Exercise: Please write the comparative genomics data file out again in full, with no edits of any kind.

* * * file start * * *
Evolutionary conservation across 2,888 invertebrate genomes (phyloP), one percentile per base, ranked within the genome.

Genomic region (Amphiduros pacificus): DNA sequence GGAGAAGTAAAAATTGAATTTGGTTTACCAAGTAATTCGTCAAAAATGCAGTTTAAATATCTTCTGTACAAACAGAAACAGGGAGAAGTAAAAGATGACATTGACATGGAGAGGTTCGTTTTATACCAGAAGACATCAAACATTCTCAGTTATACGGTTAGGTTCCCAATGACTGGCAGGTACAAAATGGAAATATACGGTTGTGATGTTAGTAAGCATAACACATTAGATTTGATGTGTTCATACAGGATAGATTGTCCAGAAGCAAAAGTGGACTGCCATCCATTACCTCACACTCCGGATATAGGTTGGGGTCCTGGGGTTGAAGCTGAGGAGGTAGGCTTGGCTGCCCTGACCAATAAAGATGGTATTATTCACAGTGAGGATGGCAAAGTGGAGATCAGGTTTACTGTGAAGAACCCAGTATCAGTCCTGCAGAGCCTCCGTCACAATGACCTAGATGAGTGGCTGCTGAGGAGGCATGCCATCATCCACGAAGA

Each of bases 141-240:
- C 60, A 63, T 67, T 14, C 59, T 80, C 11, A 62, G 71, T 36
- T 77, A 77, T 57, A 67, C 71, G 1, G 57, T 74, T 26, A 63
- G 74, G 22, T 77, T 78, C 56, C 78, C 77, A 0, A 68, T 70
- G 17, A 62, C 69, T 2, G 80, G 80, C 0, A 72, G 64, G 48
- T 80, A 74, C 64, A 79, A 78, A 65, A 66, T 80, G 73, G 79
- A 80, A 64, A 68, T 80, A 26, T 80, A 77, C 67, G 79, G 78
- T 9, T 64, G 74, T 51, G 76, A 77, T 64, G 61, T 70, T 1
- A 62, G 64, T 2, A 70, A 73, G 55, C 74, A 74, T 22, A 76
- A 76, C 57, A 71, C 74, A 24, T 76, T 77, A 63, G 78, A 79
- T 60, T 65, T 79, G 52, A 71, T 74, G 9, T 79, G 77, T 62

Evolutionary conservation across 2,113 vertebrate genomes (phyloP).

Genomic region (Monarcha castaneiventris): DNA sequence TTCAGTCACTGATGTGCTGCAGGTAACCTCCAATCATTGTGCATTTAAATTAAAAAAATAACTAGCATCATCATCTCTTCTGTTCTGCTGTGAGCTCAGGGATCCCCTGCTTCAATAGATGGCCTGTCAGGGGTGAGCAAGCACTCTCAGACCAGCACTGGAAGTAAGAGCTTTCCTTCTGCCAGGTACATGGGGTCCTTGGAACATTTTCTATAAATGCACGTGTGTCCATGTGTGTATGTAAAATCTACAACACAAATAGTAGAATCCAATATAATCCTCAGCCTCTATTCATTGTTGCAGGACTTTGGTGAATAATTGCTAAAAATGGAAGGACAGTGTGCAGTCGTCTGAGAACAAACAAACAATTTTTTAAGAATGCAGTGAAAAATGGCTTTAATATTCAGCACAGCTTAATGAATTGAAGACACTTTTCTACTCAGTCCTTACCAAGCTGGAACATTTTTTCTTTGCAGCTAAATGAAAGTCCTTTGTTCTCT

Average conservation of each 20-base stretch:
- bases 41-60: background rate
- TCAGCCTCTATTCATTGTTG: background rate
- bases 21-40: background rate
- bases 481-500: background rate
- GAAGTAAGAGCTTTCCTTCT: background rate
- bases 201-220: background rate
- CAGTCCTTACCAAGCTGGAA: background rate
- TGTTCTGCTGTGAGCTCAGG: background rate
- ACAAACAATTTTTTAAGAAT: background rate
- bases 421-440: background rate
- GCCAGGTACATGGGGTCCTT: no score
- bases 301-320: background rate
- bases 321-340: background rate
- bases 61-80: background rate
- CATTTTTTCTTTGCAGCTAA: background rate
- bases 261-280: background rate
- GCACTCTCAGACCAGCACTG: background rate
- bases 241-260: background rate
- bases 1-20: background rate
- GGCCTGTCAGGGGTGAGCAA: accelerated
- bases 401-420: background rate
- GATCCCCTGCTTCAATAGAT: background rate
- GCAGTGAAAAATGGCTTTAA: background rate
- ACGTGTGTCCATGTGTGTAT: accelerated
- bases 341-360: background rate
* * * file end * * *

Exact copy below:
Evolutionary conservation across 2,888 invertebrate genomes (phyloP), one percentile per base, ranked within the genome.

Genomic region (Amphiduros pacificus): DNA sequence GGAGAAGTAAAAATTGAATTTGGTTTACCAAGTAATTCGTCAAAAATGCAGTTTAAATATCTTCTGTACAAACAGAAACAGGGAGAAGTAAAAGATGACATTGACATGGAGAGGTTCGTTTTATACCAGAAGACATCAAACATTCTCAGTTATACGGTTAGGTTCCCAATGACTGGCAGGTACAAAATGGAAATATACGGTTGTGATGTTAGTAAGCATAACACATTAGATTTGATGTGTTCATACAGGATAGATTGTCCAGAAGCAAAAGTGGACTGCCATCCATTACCTCACACTCCGGATATAGGTTGGGGTCCTGGGGTTGAAGCTGAGGAGGTAGGCTTGGCTGCCCTGACCAATAAAGATGGTATTATTCACAGTGAGGATGGCAAAGTGGAGATCAGGTTTACTGTGAAGAACCCAGTATCAGTCCTGCAGAGCCTCCGTCACAATGACCTAGATGAGTGGCTGCTGAGGAGGCATGCCATCATCCACGAAGA

Each of bases 141-240:
- C 60, A 63, T 67, T 14, C 59, T 80, C 11, A 62, G 71, T 36
- T 77, A 77, T 57, A 67, C 71, G 1, G 57, T 74, T 26, A 63
- G 74, G 22, T 77, T 78, C 56, C 78, C 77, A 0, A 68, T 70
- G 17, A 62, C 69, T 2, G 80, G 80, C 0, A 72, G 64, G 48
- T 80, A 74, C 64, A 79, A 78, A 65, A 66, T 80, G 73, G 79
- A 80, A 64, A 68, T 80, A 26, T 80, A 77, C 67, G 79, G 78
- T 9, T 64, G 74, T 51, G 76, A 77, T 64, G 61, T 70, T 1
- A 62, G 64, T 2, A 70, A 73, G 55, C 74, A 74, T 22, A 76
- A 76, C 57, A 71, C 74, A 24, T 76, T 77, A 63, G 78, A 79
- T 60, T 65, T 79, G 52, A 71, T 74, G 9, T 79, G 77, T 62

Evolutionary conservation across 2,113 vertebrate genomes (phyloP).

Genomic region (Monarcha castaneiventris): DNA sequence TTCAGTCACTGATGTGCTGCAGGTAACCTCCAATCATTGTGCATTTAAATTAAAAAAATAACTAGCATCATCATCTCTTCTGTTCTGCTGTGAGCTCAGGGATCCCCTGCTTCAATAGATGGCCTGTCAGGGGTGAGCAAGCACTCTCAGACCAGCACTGGAAGTAAGAGCTTTCCTTCTGCCAGGTACATGGGGTCCTTGGAACATTTTCTATAAATGCACGTGTGTCCATGTGTGTATGTAAAATCTACAACACAAATAGTAGAATCCAATATAATCCTCAGCCTCTATTCATTGTTGCAGGACTTTGGTGAATAATTGCTAAAAATGGAAGGACAGTGTGCAGTCGTCTGAGAACAAACAAACAATTTTTTAAGAATGCAGTGAAAAATGGCTTTAATATTCAGCACAGCTTAATGAATTGAAGACACTTTTCTACTCAGTCCTTACCAAGCTGGAACATTTTTTCTTTGCAGCTAAATGAAAGTCCTTTGTTCTCT

Average conservation of each 20-base stretch:
- bases 41-60: background rate
- TCAGCCTCTATTCATTGTTG: background rate
- bases 21-40: background rate
- bases 481-500: background rate
- GAAGTAAGAGCTTTCCTTCT: background rate
- bases 201-220: background rate
- CAGTCCTTACCAAGCTGGAA: background rate
- TGTTCTGCTGTGAGCTCAGG: background rate
- ACAAACAATTTTTTAAGAAT: background rate
- bases 421-440: background rate
- GCCAGGTACATGGGGTCCTT: no score
- bases 301-320: background rate
- bases 321-340: background rate
- bases 61-80: background rate
- CATTTTTTCTTTGCAGCTAA: background rate
- bases 261-280: background rate
- GCACTCTCAGACCAGCACTG: background rate
- bases 241-260: background rate
- bases 1-20: background rate
- GGCCTGTCAGGGGTGAGCAA: accelerated
- bases 401-420: background rate
- GATCCCCTGCTTCAATAGAT: background rate
- GCAGTGAAAAATGGCTTTAA: background rate
- ACGTGTGTCCATGTGTGTAT: accelerated
- bases 341-360: background rate